STUMP » Articles » Public Pensions Watch: Alternative Asset Classes, pt 6 of many, Rhode Island » 7 September 2014, 01:49

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Public Pensions Watch: Alternative Asset Classes, pt 6 of many, Rhode Island  


7 September 2014, 01:49

Okay, enough of the rah rah rah, back to the specter of liquidity (and other) risk hanging over alternative assets in public pension portfolios.

Next up is Rhode Island, and specifically coverage from Ted Siedle at Forbes. Ted has been relentless at going after Democratic politician Gina Raimondo, currently Rhode Island state treasurer, but a gubernatorial hopeful.

His most recent piece is part of the continuing series

The glowing article about Raimondo tellingly did not mention the investment performance track record of this small-time venture capitalist that succeeded in getting herself elected as state Treasurer and chief fiduciary of the $8 billion pension after only a few years of dabbling in the venture biz.

Surely, I reckoned, whether she was adept at managing institutional portfolios was more important than knowing she grew up in a middle class Italian-American family, got good grades and was valedictorian of her high school class. There was no clue about her investment capabilities in the 2013 article.

(To this day, no one knows for certain how the venture funds Raimondo formerly managed and sold to the state and city of Providence pensions have performed. She and her former employer refuse to disclose this key information claiming it is proprietary.)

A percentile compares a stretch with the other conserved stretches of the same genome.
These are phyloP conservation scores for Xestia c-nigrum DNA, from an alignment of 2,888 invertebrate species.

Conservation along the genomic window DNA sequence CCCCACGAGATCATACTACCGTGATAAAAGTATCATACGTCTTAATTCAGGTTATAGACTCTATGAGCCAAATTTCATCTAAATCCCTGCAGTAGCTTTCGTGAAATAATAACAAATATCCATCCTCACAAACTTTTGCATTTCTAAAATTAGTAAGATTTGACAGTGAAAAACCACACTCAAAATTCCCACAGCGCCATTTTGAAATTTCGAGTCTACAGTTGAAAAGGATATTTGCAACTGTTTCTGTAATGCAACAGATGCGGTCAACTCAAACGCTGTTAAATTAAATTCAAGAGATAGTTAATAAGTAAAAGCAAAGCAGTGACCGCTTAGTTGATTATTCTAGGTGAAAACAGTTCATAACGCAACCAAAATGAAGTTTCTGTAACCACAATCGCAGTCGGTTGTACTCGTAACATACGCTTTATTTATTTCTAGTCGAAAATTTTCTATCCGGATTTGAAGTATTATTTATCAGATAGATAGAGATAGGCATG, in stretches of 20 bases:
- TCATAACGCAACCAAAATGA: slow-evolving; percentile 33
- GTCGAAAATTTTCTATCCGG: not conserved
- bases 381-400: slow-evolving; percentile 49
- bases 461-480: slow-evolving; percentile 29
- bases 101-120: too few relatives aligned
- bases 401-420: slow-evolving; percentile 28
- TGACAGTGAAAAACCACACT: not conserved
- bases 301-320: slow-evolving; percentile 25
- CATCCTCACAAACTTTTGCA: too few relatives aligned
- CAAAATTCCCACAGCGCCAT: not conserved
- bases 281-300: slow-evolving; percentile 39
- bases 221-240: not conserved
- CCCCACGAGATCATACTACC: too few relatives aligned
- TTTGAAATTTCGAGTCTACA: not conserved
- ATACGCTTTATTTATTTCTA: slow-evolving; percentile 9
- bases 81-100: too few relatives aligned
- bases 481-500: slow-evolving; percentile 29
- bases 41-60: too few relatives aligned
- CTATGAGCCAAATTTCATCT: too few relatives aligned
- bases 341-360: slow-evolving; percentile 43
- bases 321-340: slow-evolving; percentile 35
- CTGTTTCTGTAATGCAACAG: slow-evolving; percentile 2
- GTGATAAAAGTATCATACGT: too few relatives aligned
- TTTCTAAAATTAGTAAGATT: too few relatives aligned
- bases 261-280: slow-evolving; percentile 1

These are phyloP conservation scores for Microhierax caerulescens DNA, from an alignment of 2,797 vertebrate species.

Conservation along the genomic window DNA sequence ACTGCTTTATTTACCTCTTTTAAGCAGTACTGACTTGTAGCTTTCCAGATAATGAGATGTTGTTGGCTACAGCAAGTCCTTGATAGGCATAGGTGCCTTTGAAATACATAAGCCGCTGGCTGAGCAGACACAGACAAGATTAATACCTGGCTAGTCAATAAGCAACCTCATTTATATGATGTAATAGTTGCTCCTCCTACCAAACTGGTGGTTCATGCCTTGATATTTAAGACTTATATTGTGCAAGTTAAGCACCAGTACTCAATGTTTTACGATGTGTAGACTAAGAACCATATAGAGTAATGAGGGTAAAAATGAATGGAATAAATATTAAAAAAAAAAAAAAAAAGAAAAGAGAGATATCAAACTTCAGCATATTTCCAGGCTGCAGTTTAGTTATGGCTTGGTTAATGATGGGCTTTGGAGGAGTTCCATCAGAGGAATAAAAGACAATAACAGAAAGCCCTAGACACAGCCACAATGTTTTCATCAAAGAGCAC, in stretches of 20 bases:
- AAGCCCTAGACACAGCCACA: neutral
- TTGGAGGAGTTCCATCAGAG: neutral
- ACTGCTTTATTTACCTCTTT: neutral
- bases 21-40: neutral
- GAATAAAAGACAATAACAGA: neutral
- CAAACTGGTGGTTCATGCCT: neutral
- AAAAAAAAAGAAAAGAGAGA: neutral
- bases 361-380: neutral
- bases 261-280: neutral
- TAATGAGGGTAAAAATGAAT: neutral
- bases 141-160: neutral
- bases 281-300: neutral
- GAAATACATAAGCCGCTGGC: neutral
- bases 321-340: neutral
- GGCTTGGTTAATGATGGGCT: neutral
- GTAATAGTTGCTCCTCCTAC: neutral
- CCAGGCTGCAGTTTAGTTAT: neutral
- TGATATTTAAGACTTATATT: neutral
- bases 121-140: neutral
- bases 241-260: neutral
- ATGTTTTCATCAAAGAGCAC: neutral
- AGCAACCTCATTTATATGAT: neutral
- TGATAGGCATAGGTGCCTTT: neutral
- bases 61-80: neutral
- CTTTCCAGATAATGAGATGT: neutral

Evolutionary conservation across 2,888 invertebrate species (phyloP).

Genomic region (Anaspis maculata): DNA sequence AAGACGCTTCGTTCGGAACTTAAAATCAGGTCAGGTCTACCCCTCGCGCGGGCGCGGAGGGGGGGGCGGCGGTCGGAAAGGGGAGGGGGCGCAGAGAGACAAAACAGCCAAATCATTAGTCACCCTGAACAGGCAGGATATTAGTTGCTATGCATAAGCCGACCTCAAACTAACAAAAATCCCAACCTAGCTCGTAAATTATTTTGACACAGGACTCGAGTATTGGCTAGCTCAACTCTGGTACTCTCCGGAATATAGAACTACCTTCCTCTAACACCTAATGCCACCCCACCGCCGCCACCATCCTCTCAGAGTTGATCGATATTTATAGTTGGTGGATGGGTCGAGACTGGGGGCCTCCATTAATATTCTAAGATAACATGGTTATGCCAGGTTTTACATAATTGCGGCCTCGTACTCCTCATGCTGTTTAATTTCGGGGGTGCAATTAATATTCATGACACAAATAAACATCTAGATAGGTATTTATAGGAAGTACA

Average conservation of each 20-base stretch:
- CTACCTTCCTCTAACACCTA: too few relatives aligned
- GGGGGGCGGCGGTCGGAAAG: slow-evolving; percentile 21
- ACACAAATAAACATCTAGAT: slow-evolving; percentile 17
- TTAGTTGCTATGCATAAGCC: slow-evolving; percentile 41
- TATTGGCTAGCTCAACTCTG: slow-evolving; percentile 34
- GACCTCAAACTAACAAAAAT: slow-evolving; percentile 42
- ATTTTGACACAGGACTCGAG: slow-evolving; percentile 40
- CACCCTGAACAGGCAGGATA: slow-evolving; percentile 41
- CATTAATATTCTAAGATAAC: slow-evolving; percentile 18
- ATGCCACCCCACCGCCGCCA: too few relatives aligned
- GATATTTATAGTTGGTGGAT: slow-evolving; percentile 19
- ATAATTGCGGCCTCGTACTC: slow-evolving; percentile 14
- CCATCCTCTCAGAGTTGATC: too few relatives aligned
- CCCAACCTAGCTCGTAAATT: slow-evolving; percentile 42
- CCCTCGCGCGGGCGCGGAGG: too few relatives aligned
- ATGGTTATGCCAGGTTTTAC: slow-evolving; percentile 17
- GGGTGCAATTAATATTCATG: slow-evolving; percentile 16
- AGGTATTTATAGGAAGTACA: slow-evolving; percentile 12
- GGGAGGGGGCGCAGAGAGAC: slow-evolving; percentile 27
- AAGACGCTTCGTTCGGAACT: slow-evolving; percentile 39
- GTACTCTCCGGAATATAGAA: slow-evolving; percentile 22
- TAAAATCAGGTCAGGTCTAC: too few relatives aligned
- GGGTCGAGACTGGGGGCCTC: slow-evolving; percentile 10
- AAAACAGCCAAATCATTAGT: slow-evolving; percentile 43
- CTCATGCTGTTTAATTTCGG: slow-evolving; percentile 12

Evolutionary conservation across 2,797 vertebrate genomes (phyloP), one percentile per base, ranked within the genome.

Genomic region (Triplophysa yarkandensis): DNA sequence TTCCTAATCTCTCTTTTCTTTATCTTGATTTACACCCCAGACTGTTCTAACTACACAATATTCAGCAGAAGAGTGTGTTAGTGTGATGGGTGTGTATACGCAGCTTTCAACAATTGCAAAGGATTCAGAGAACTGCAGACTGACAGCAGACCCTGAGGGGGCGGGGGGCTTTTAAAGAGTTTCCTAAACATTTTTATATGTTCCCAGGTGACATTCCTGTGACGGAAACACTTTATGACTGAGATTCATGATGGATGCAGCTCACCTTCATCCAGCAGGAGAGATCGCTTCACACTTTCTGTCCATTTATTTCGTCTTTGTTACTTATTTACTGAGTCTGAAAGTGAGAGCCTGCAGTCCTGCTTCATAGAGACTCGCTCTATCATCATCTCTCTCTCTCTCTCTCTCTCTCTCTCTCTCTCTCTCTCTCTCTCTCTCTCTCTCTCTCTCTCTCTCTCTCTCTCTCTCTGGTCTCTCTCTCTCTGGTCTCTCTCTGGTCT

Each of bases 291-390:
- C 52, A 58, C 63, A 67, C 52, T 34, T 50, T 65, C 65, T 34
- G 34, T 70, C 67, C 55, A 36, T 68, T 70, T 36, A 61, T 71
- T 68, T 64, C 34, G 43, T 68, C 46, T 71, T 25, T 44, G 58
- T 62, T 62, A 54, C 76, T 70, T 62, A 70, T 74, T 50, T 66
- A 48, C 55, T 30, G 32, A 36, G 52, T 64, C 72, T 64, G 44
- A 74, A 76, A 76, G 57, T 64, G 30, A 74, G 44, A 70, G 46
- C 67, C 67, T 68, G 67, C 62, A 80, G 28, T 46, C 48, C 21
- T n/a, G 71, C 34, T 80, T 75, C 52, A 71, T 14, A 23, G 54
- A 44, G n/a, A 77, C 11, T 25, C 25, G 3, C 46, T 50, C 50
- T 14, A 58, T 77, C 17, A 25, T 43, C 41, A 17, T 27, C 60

As a seasoned forensic investigator, I knew that successful money managers shout about their performance and assets under management from the rooftops. They won’t shut up. I wasn’t sure Raimondo’s stats outright stunk but the secrecy surrounding them was a significant “red flag” to me—as was the fact that, up to that point in time, apparently no one had even bothered to ask.

Pay attention to that bolded bit.

Now, Raimondo may be a crap asset manager herself, but currently she doesn’t pick the public pension assets directly (at least, I hope not.)

In my inaugural post, I explained one big reason public pensions go chasing alternative assets is so as to make unrealistically high return targets.

But what is going on here?

Before adopting sweeping new pension reform legislation in 2011, the state of Rhode Island lowered its projected rate of return from 8.25% to 7.5%.

Now, I’m not saying 7.5% is all that realistic, either, when risk-adjusted. But it’s obviously more attainable than 8.25%.

Still, think about Rhode Island “needing” to lard on the alternative assets to make up for their shortfall.

How bad is it, exactly?

The new deal rolls back some of the reforms. COLAs are no longer based on investment returns, but half on returns and half on the consumer price index; and they can be made even if the plan is less than 80% funded. Employees with 20 or more years of public service can move back into a defined-benefit plan. Workers can retire at 65 instead of 67. In return, contributions go up slightly for most workers. The state’s pensions are now 56% funded instead of 57%*—a shortfall of $5.05 billion instead of $4.8 billion. *Without any reform at all, they would have been only 42% funded.

Now, keep in mind that these pension reforms from years back are going to trial. They may be removed, at which point, we’re back to the 42% funded point.

Rhode Island is desperate to make up the gap without going to the taxpayers for more money.

It doesn’t help that the gaps may be understated due to some accounting trickery.